Modern Experimentation Platforms

The Data Exchange Podcast: Che Sharma on how seamless end-to-end experimentation workflows supercharge product development.

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Che Sharma is the founder and CEO of Eppo, an experimentation framework that integrates with modern data platforms (cloud lakehouses and cloud data warehouses). We discuss the importance of investing in experimentation tools and the power of having a well-oiled experimentation culture within an organization. Che also explains how modern data platforms enable a variety of applications, including experimentation frameworks like Eppo.

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Modern data platforms have spawned a growing ecosystem of data engineering tools for areas such as data quality, data discovery and governance, data integration and much more. Meanwhile, low-code and no-code tools are making BI, analytics, and machine learning accessible to a broader range of users. Investors and engineers have created a glut of ML infrastructure and MLOps startups, but tools higher up the stack, like experimentation, have not attracted as much attention. It’s not out of ignorance: there are numerous books that extol the power of experimentation ([1], [2], [3]).

Up until now, experimentation platforms have mostly been bespoke solutions found primarily within technology companies. Modern data platforms make it feasible to build solutions that will enable companies to democratize and systematize experimentation. In light of the potential impact of an experimentation platform on a company’s culture and bottom line, I hope we see more accessible tools in the years to come.

Che Sharma:

The key thing with experiments is to know, when are you helping and when are you hurting. We’ve seen a number of papers that have basically acknowledged this one point, which is no matter where you are, once you start measuring things, you realize of the 100 experiments you were running that you thought were going to improve things, probably only 30% of them actually improved things, another 30% made things  worse. So once your eyes are peeled back, and you start to see these outcomes, it becomes crucially important to know which experiments are happening and to know it comprehensively across the org.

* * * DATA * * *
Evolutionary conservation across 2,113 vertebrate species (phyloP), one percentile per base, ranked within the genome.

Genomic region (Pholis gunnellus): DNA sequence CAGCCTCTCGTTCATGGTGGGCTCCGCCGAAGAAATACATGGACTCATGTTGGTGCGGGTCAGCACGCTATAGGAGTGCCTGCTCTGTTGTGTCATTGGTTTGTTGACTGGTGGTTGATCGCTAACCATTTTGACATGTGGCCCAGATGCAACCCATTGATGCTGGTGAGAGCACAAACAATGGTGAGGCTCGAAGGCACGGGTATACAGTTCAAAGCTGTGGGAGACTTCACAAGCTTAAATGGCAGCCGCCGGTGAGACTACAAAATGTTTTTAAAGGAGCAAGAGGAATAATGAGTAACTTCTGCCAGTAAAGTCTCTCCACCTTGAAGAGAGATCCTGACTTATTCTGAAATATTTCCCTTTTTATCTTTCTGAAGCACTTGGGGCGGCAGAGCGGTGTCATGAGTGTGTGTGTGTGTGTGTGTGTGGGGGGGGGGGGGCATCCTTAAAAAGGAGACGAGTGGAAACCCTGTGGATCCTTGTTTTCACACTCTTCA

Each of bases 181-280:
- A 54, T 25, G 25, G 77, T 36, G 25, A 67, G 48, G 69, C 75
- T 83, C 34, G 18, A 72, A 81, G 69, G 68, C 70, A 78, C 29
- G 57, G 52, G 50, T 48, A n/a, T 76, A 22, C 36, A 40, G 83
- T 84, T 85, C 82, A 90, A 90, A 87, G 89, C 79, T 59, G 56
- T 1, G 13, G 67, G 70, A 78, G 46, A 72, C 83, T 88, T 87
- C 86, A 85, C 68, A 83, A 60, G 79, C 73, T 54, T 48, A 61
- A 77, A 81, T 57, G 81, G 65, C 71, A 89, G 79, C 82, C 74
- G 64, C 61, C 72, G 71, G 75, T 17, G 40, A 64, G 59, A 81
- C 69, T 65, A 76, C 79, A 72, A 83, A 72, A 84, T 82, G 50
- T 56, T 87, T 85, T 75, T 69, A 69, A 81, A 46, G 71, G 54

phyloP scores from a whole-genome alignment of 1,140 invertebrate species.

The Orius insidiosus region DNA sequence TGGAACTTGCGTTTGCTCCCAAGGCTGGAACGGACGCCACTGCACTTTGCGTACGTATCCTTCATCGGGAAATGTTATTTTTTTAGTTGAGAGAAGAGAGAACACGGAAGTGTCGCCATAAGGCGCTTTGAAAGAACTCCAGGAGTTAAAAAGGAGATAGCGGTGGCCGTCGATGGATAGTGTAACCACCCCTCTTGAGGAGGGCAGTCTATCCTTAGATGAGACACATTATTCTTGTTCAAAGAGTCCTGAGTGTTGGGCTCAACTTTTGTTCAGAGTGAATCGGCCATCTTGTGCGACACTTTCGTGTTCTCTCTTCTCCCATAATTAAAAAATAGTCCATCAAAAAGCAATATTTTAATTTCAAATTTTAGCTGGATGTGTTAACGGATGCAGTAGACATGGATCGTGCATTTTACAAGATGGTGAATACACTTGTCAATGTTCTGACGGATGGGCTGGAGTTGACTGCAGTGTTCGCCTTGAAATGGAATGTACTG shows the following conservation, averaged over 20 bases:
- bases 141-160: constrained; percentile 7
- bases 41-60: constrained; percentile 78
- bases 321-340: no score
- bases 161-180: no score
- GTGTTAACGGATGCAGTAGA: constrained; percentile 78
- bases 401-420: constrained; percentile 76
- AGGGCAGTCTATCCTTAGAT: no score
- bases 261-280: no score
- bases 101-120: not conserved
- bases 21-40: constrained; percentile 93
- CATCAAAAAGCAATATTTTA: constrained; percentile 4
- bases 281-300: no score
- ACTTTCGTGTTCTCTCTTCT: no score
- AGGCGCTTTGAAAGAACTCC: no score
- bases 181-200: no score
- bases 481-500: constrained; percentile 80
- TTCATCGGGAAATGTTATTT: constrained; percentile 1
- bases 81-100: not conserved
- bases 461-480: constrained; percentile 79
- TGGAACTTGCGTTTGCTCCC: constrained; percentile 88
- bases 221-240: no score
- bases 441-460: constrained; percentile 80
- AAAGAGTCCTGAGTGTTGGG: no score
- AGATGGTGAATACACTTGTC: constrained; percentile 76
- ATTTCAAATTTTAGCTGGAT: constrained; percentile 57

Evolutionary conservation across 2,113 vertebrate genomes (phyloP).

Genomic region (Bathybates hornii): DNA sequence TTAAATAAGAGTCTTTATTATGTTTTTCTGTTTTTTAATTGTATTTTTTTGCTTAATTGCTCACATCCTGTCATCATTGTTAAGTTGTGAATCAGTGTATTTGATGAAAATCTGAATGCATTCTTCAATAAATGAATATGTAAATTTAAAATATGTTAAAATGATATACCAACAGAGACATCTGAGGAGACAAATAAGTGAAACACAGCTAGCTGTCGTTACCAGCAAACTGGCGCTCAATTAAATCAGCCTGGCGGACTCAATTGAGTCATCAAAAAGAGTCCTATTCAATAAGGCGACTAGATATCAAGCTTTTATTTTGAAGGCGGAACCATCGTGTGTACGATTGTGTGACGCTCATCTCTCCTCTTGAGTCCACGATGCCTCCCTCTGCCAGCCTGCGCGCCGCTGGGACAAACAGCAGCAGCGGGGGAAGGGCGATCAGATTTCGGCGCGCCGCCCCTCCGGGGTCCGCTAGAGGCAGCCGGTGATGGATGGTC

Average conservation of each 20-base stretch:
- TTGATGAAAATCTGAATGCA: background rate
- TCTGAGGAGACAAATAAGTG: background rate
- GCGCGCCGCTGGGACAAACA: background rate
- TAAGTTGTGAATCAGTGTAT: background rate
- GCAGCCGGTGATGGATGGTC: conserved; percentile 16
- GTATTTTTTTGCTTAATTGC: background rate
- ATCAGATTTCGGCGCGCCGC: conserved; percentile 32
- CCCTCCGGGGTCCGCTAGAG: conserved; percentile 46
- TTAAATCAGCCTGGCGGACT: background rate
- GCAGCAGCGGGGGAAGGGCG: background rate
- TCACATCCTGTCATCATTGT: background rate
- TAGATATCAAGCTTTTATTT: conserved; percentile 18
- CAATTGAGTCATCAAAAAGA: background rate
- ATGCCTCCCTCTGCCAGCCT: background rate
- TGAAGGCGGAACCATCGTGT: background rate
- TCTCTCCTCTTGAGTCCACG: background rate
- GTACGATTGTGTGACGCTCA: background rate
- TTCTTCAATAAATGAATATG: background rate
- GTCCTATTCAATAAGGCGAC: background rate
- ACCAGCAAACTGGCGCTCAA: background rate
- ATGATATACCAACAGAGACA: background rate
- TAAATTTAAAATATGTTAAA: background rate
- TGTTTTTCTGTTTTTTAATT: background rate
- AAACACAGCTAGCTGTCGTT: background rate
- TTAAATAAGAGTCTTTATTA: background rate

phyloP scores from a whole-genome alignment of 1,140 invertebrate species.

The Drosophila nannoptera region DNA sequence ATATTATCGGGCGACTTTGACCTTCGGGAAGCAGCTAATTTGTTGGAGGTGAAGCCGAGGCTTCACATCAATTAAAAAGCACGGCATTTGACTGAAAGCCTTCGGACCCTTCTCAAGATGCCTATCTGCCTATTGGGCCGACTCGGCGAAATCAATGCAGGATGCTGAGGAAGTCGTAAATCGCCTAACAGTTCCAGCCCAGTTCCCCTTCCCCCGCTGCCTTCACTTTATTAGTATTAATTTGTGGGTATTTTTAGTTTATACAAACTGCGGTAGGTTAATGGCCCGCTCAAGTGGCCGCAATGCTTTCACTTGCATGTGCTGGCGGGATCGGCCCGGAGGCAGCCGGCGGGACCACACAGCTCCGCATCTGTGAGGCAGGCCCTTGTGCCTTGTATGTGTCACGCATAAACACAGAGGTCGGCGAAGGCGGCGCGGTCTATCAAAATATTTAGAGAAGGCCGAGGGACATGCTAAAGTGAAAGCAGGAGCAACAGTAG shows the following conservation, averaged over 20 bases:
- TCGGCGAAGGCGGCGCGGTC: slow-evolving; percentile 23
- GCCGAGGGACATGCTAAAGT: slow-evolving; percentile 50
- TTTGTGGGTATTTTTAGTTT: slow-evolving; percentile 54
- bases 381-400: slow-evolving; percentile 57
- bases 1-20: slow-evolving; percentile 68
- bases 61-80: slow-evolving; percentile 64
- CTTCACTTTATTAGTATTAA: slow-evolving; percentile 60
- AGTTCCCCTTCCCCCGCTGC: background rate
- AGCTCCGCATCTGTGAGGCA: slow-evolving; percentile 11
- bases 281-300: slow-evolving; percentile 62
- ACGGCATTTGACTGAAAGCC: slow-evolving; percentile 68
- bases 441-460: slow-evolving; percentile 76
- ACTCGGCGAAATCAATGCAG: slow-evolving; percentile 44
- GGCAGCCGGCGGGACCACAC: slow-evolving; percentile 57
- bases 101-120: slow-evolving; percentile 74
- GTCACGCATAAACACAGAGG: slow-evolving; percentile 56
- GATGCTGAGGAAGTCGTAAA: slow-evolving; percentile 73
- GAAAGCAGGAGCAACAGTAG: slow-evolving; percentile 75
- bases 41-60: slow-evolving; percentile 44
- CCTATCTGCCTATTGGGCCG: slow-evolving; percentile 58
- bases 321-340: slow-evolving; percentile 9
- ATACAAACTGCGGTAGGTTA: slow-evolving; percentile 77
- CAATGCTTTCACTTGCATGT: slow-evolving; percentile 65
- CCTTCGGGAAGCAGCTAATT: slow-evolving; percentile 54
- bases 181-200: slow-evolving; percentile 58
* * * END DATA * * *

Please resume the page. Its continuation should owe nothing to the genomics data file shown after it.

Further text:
The reason I started an experimentation company is, on top of that kind of tangible ROI, there’s so many amazing second order effects that happen from establishing an experimentation program. So one of the ones that I felt over and over with every company is, before you run experiments, if you’re a data team, you primarily are living in the world of reporting. Maybe some ML models, but primarily reporting. The problem with reporting is it doesn’t tend to influence product decision making very much. Take an example where you have some top line revenue dashboard, and you are saying, here’s how much money we’re making every year. That’s great for the CFO for the board, they can look at these numbers. But if you’re a product manager, you stare at that dashboard, and you wonder what to do with that … But once you start running experiments, suddenly every product team has a really intimate connection with metrics. A major goal for every data team is to kind of build this muscle of kind of leveraging metrics in decision making.

… But the thing that gets me most excited about experimentation is that once you nail fluid, seamless end-to-end experimentation workflows, it creates this entrepreneurial culture, where suddenly people can take risks, you know, they can try things out and see if customers like it or not. It’s this amazing culture that once you’ve been at a place like an Airbnb, or a Netflix, you know, you really start to appreciate that you can have bottoms up product development.

Highlights in the video version:

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[Photo by National Cancer Institute on Unsplash.]